You include quite a few Czech words and phrases. How do they work in your poems?

I grew up in a bilingual household. In fact, my mother, aunt, and uncle, all first-generation Americans, were sent to Czech school on Saturday mornings in the 1910’s and 1920’s so they could appreciate their heritage. “Speaking Czech” pays tribute to the Czech language, and its bountiful orthography. The adults in my family often switched from Czech to English, and back again, naturally, but at other times they intentionally spoke Czech as a secret, second language to prevent me from hearing about topics they thought were too sensitive, really, too personal.

Several Czech words in the poems signify domestic terms—for food, clothes, household duties, newspapers—or prayers that I heard on a daily basis. Kim Novak was a krasna holka (“beautiful girl”) to be sure. But I also included Czech names or words because they are ironic, and highly symbolic, e.g., the canary Milacek (“Valentine”) in “Pilsen Once Sang a Romance to Me” or Jerry Klamat (“the Deceiver”) in “Sister’s Favorite” who fooled the nuns into thinking he was so good and holy but was expelled from high school for cheating on a religion test three different times. By the way, there is additional punitive irony in Jerry getting thrown out of St. Casimir’s High School which in the 1950’s was an all-girls school and still is, I think. The Czech words in Pilsen Snow, then, serve multiple functions– they are icons of cultural identity, shibboleths, and ironic swipes.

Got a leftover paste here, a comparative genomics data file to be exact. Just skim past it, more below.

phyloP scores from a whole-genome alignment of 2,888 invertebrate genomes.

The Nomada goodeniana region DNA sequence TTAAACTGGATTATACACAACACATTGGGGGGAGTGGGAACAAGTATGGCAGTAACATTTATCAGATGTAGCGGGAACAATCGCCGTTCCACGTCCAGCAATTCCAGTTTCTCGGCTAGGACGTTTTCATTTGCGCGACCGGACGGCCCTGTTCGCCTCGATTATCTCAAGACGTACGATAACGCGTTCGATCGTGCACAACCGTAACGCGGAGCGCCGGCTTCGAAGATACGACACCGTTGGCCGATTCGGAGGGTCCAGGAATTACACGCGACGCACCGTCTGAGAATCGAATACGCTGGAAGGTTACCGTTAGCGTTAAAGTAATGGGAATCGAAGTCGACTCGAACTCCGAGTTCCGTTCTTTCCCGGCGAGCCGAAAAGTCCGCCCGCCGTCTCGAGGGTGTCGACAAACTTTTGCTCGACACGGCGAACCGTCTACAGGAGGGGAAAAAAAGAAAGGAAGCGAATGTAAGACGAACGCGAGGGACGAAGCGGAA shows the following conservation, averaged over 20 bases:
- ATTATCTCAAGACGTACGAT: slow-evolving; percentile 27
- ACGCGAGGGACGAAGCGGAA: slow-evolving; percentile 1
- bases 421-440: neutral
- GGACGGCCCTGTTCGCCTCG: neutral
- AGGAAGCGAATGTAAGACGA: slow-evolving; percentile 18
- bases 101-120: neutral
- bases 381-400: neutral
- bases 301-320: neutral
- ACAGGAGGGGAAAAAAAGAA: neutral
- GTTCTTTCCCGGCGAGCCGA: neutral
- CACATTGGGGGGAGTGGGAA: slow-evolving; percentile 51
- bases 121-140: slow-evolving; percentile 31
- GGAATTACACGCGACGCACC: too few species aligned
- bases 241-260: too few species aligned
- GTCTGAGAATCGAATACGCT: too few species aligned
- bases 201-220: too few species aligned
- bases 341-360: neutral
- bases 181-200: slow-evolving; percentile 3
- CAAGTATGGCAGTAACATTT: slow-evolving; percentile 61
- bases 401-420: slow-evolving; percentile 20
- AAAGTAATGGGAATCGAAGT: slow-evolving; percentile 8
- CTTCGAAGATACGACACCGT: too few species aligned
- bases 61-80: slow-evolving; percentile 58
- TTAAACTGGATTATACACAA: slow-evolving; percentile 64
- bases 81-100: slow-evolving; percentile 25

Some of the poems in Pilsen Snow are hilarious, for example the one about the rooster who speaks Czech with a Southern drawl. What role does humor play in Pilsen Snow?

There’s different types of humor in Pilsen Snow. Some is sardonic as in “Sister’s Favorite”; there’s even gentle humor around the Czech saints who help their parishioners secure a new car to auction off at a church carnival. Pretentious Czechs are rightfully satirized in “The Potato Eaters.” “First Confessions” and “The Cock that Spoke Czech” are comic tales about childhood (mis)interpretations. Attempting to explain what the confessional box, circa 1950, looked like inside and how and what it is used for, the first graders offer comic, quasi learned explanations quoted as Gospel here—it’s “God’s closet,” his “private elevator,” etc.—drawn from the worlds they know such as TV programs like Flash Gordon (penitents leaving the box looked as if they were in an “Emperor Ming trance”), trips they took on the Illinois Toll Road, or the biased opinions about the kids who attended the public schools, “those sin traps,” vs. the saved kids whose parents sent them to parochial schools. I recall that on Wednesday afternoons we were dismissed early so the nuns could teach catechism to these the Sacrament of vilified public school recreants. Juxtaposing these childhood explanations of a Confession with the heady encyclical from Pius XII cited in the last stanza framed and furthered the humor in this poem.